ITR filed without Financials is a defective return but not necessarily an invalid return: SC

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ITR filed without Financials is a defective return but not necessarily an invalid return: SC

Let us have a short overview of the case Mangalam Publications Vs CIT (Civil Appeal Nos. 8580-8582 of 2011):

Facts:
1. The assessing officer passed the reassessment order on 21.03.2002 under Section 144/147 of the Act determining the total income of the assessee at Rs.25,06,660.00. Thereafter allocation of income was made amongst the partners in the manner indicated in the order of reassessment.

2. The AO took cognizance of the profit and loss account and the balance sheet filed by the assessee before the South Indian Bank on the basis of which assessment of income for the assessment years 1988 – 1989 and 1989 – 1990 were completed.

3. Objection of the assessee that the aforesaid balance sheet was prepared only for the purpose of obtaining loan from the South Indian Bank and therefore could not be relied upon for income tax assessment was brushed aside. The reassessment was made on the basis of the accounts submitted to the South Indian Bank.

4. AO also held that in the absence of submission of books of accounts along with the ITR, the assessee had not furnished the documents and particulars required under Section 139 (9)

Hon SC held as below:
1. On the basis of the “balance sheet” submitted by the assessee before the South Indian Bank for obtaining credit which was discarded by the CIT(A) in an earlier appellate proceeding of the assessee itself, the assessing officer upon a comparison of the same with a subsequent balance sheet of the assessee for the assessment year 1993-94 which was filed by the assessee and was on record, erroneously concluded that there was escapement of income and initiated reassessment proceedings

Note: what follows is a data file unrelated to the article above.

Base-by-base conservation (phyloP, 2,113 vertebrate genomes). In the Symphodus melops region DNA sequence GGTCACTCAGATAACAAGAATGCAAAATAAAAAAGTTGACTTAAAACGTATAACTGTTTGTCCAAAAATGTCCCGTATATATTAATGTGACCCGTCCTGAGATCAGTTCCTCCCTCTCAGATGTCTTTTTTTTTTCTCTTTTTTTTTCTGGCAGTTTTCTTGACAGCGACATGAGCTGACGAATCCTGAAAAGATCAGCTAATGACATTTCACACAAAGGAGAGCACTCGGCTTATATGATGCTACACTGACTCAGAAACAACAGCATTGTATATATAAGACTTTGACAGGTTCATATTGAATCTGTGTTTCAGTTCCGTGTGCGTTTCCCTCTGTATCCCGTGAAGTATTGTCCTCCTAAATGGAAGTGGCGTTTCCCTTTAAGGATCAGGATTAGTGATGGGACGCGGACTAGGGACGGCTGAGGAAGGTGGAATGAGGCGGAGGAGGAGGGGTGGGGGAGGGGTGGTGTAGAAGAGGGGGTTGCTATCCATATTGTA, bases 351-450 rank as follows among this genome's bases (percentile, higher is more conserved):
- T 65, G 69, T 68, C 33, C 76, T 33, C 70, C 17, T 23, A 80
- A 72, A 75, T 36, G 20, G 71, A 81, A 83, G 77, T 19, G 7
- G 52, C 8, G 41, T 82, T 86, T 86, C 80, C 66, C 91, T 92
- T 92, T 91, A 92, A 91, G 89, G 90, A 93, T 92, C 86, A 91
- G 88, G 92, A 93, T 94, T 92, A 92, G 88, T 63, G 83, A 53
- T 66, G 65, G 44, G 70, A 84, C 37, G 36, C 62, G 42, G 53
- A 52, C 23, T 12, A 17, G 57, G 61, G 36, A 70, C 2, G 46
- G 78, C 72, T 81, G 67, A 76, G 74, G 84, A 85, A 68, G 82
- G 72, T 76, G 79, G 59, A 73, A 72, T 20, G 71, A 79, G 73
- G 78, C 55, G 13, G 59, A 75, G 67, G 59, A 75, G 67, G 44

2. Once the primary facts are disclosed by the assessee, the burden shifts onto the assessing officer. It is not the case of the revenue that the assessee had made a false declaration.

3. It is only when the defective return is not accepted by the AO , that it can be held as invalid and not otherwise and in the instant case when the return was accepted even without balance sheet, the return could not have been treated as invalid.

4. If he does not exercise the discretion, the return of income cannot be construed as a defective return. As a matter of fact, in none of the three assessment years, the assessing officer had issued any declaration that the returns were defective.

5. Once the primary facts are disclosed by the assessee, the burden shifts onto the assessing officer. It is not the case of the revenue that the assessee had made a false declaration.

 

 

The copy of the order is as under:

 

25389_2010_7_1501_49749_Judgement_23-Jan-2024 (1)

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